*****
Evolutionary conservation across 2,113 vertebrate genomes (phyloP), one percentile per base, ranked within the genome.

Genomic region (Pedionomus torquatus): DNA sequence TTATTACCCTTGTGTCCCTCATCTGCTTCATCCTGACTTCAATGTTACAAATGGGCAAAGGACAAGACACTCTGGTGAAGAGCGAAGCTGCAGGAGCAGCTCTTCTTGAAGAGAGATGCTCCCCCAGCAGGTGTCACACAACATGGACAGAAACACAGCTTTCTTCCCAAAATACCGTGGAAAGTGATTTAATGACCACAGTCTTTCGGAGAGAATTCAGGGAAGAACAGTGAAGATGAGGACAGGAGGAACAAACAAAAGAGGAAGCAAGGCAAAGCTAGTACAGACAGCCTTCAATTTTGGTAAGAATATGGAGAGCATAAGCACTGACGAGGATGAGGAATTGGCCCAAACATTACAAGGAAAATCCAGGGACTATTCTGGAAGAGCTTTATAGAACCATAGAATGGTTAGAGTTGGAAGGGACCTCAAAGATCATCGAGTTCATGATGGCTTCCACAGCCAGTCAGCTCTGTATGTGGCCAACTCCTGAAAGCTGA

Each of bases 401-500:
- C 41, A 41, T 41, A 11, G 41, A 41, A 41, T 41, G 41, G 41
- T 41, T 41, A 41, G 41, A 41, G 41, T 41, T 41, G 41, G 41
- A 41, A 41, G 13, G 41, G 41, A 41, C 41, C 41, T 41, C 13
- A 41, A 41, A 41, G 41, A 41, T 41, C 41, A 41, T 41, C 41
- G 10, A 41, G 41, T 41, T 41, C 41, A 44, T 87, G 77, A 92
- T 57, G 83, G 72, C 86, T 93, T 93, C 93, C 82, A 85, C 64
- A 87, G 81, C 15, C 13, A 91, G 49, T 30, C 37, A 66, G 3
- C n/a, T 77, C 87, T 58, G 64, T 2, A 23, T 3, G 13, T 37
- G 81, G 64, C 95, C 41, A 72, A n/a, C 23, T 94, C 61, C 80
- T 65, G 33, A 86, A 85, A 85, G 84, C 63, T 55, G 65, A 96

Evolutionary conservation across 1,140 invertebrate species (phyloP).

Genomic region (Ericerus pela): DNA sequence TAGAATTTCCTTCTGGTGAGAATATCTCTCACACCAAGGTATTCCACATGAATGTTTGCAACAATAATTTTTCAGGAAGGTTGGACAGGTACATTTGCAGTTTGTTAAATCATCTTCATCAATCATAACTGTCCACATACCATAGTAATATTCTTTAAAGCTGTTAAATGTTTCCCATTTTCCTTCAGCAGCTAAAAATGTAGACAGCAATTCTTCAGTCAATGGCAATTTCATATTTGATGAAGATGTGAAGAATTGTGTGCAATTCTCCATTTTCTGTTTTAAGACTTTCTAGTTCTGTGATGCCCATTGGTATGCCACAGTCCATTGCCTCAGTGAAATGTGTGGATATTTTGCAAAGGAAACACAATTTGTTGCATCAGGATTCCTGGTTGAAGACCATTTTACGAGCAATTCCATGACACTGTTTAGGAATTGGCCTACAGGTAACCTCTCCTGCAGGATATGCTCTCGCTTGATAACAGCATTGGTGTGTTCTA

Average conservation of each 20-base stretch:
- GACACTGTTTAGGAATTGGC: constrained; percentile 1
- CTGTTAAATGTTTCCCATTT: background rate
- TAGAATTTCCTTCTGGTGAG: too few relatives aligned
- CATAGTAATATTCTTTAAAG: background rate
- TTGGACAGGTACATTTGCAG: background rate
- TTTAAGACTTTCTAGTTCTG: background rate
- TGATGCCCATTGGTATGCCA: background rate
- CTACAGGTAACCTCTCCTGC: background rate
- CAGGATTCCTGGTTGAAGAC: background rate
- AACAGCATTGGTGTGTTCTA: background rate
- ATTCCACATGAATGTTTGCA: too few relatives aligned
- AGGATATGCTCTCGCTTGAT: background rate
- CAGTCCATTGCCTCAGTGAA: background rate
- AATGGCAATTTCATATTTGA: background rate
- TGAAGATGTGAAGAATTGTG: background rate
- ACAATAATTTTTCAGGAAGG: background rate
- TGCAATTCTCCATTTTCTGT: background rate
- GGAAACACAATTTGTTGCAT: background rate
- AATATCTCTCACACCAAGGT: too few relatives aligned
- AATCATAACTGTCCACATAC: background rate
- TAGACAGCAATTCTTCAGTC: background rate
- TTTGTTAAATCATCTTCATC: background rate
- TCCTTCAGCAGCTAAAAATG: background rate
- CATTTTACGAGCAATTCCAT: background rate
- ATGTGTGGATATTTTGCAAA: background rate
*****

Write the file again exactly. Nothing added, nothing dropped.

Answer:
Evolutionary conservation across 2,113 vertebrate genomes (phyloP), one percentile per base, ranked within the genome.

Genomic region (Pedionomus torquatus): DNA sequence TTATTACCCTTGTGTCCCTCATCTGCTTCATCCTGACTTCAATGTTACAAATGGGCAAAGGACAAGACACTCTGGTGAAGAGCGAAGCTGCAGGAGCAGCTCTTCTTGAAGAGAGATGCTCCCCCAGCAGGTGTCACACAACATGGACAGAAACACAGCTTTCTTCCCAAAATACCGTGGAAAGTGATTTAATGACCACAGTCTTTCGGAGAGAATTCAGGGAAGAACAGTGAAGATGAGGACAGGAGGAACAAACAAAAGAGGAAGCAAGGCAAAGCTAGTACAGACAGCCTTCAATTTTGGTAAGAATATGGAGAGCATAAGCACTGACGAGGATGAGGAATTGGCCCAAACATTACAAGGAAAATCCAGGGACTATTCTGGAAGAGCTTTATAGAACCATAGAATGGTTAGAGTTGGAAGGGACCTCAAAGATCATCGAGTTCATGATGGCTTCCACAGCCAGTCAGCTCTGTATGTGGCCAACTCCTGAAAGCTGA

Each of bases 401-500:
- C 41, A 41, T 41, A 11, G 41, A 41, A 41, T 41, G 41, G 41
- T 41, T 41, A 41, G 41, A 41, G 41, T 41, T 41, G 41, G 41
- A 41, A 41, G 13, G 41, G 41, A 41, C 41, C 41, T 41, C 13
- A 41, A 41, A 41, G 41, A 41, T 41, C 41, A 41, T 41, C 41
- G 10, A 41, G 41, T 41, T 41, C 41, A 44, T 87, G 77, A 92
- T 57, G 83, G 72, C 86, T 93, T 93, C 93, C 82, A 85, C 64
- A 87, G 81, C 15, C 13, A 91, G 49, T 30, C 37, A 66, G 3
- C n/a, T 77, C 87, T 58, G 64, T 2, A 23, T 3, G 13, T 37
- G 81, G 64, C 95, C 41, A 72, A n/a, C 23, T 94, C 61, C 80
- T 65, G 33, A 86, A 85, A 85, G 84, C 63, T 55, G 65, A 96

Evolutionary conservation across 1,140 invertebrate species (phyloP).

Genomic region (Ericerus pela): DNA sequence TAGAATTTCCTTCTGGTGAGAATATCTCTCACACCAAGGTATTCCACATGAATGTTTGCAACAATAATTTTTCAGGAAGGTTGGACAGGTACATTTGCAGTTTGTTAAATCATCTTCATCAATCATAACTGTCCACATACCATAGTAATATTCTTTAAAGCTGTTAAATGTTTCCCATTTTCCTTCAGCAGCTAAAAATGTAGACAGCAATTCTTCAGTCAATGGCAATTTCATATTTGATGAAGATGTGAAGAATTGTGTGCAATTCTCCATTTTCTGTTTTAAGACTTTCTAGTTCTGTGATGCCCATTGGTATGCCACAGTCCATTGCCTCAGTGAAATGTGTGGATATTTTGCAAAGGAAACACAATTTGTTGCATCAGGATTCCTGGTTGAAGACCATTTTACGAGCAATTCCATGACACTGTTTAGGAATTGGCCTACAGGTAACCTCTCCTGCAGGATATGCTCTCGCTTGATAACAGCATTGGTGTGTTCTA

Average conservation of each 20-base stretch:
- GACACTGTTTAGGAATTGGC: constrained; percentile 1
- CTGTTAAATGTTTCCCATTT: background rate
- TAGAATTTCCTTCTGGTGAG: too few relatives aligned
- CATAGTAATATTCTTTAAAG: background rate
- TTGGACAGGTACATTTGCAG: background rate
- TTTAAGACTTTCTAGTTCTG: background rate
- TGATGCCCATTGGTATGCCA: background rate
- CTACAGGTAACCTCTCCTGC: background rate
- CAGGATTCCTGGTTGAAGAC: background rate
- AACAGCATTGGTGTGTTCTA: background rate
- ATTCCACATGAATGTTTGCA: too few relatives aligned
- AGGATATGCTCTCGCTTGAT: background rate
- CAGTCCATTGCCTCAGTGAA: background rate
- AATGGCAATTTCATATTTGA: background rate
- TGAAGATGTGAAGAATTGTG: background rate
- ACAATAATTTTTCAGGAAGG: background rate
- TGCAATTCTCCATTTTCTGT: background rate
- GGAAACACAATTTGTTGCAT: background rate
- AATATCTCTCACACCAAGGT: too few relatives aligned
- AATCATAACTGTCCACATAC: background rate
- TAGACAGCAATTCTTCAGTC: background rate
- TTTGTTAAATCATCTTCATC: background rate
- TCCTTCAGCAGCTAAAAATG: background rate
- CATTTTACGAGCAATTCCAT: background rate
- ATGTGTGGATATTTTGCAAA: background rate